A Look at The Bock Beer

Posted by BeerMaven | Beer | Posted on February 21st

If you ever wondered why you were always unable to find bocks in the stores before or after spring; the answer is in the stars. Originally, the bock was a stronger lager that was only served in the time of Capricorn— the astrological sign of the goat— in coordination with lent. These darker lagers come with a picture of a goat somewhere on their containers and are malty and slightly sweet, with just enough hop presence to balance the sweetness of the malt. Generally, the tradition surrounding the bock is that of celebrating the end of a hard winter and trying times while looking forward to the prospect of good times to come.

The history behind the bock is interesting, to say the least. Historians tend to disagree on whether the style originated out of pagan festivals during the time of Capricorn or the Bavarian monks who drank the beer for nutritional purposes during the Lenten fasts leading up to Easter. I personally believe that it is a combination of many factors and traditions, and I find it all to be entertaining and enlightening each year when I pick up new historic facts about the style.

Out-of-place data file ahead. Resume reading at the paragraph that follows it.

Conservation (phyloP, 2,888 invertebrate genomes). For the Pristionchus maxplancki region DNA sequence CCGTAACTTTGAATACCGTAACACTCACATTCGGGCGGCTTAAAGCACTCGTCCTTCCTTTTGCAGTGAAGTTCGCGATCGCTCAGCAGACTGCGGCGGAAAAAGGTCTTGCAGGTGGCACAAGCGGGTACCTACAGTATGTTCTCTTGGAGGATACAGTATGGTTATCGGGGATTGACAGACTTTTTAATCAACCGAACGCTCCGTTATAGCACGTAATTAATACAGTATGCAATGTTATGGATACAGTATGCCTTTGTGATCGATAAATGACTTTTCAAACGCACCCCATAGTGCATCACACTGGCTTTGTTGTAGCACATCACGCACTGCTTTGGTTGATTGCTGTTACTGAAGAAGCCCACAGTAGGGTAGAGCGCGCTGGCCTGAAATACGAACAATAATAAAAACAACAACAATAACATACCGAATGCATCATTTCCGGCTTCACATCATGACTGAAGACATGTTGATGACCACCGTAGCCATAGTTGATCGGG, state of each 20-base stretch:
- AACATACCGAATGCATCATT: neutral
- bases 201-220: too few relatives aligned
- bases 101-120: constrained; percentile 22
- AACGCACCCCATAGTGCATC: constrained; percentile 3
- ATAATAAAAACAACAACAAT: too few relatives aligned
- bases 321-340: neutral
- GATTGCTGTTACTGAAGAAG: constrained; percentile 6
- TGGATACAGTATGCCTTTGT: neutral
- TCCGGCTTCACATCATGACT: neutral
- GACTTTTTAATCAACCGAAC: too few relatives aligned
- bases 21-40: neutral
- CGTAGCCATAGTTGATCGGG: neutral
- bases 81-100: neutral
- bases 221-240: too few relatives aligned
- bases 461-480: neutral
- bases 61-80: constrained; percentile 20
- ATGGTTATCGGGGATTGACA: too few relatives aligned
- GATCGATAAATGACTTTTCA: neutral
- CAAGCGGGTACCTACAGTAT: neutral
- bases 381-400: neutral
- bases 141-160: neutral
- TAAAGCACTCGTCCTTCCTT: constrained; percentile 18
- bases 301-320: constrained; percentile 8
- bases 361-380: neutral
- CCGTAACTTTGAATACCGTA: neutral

Bocks are generally flat, containing little carbonation and they usually remind me of caramel with a roasted malt presence. The color of bock beer generally varies, but usually ranges from brown to copper, and I’ve seen some bright red colored bocks as well. Hops really don’t jump out at me when I drink bocks, so these beers are great for any beer drinker looking for something with more character than the typical lager; without the bitter kick of hops. This is definitely not a session style of beer however, due to its higher alcohol content.

Beer of the Month clubs usually send out a variety of bocks during the season and microbreweries also tend to make vintage bocks that can vary from year to year. During the bock season, I tend to check all of the different beer online to see which bocks are highly rated and which ones are flops. I generally try to review a few bocks myself during the bock season as well. After all, what better way is there to observe the Lenten traditions of fasting, reflection and sacrifice than to replace your entire diet with beer? I think all of those Bavarian monks were onto something.

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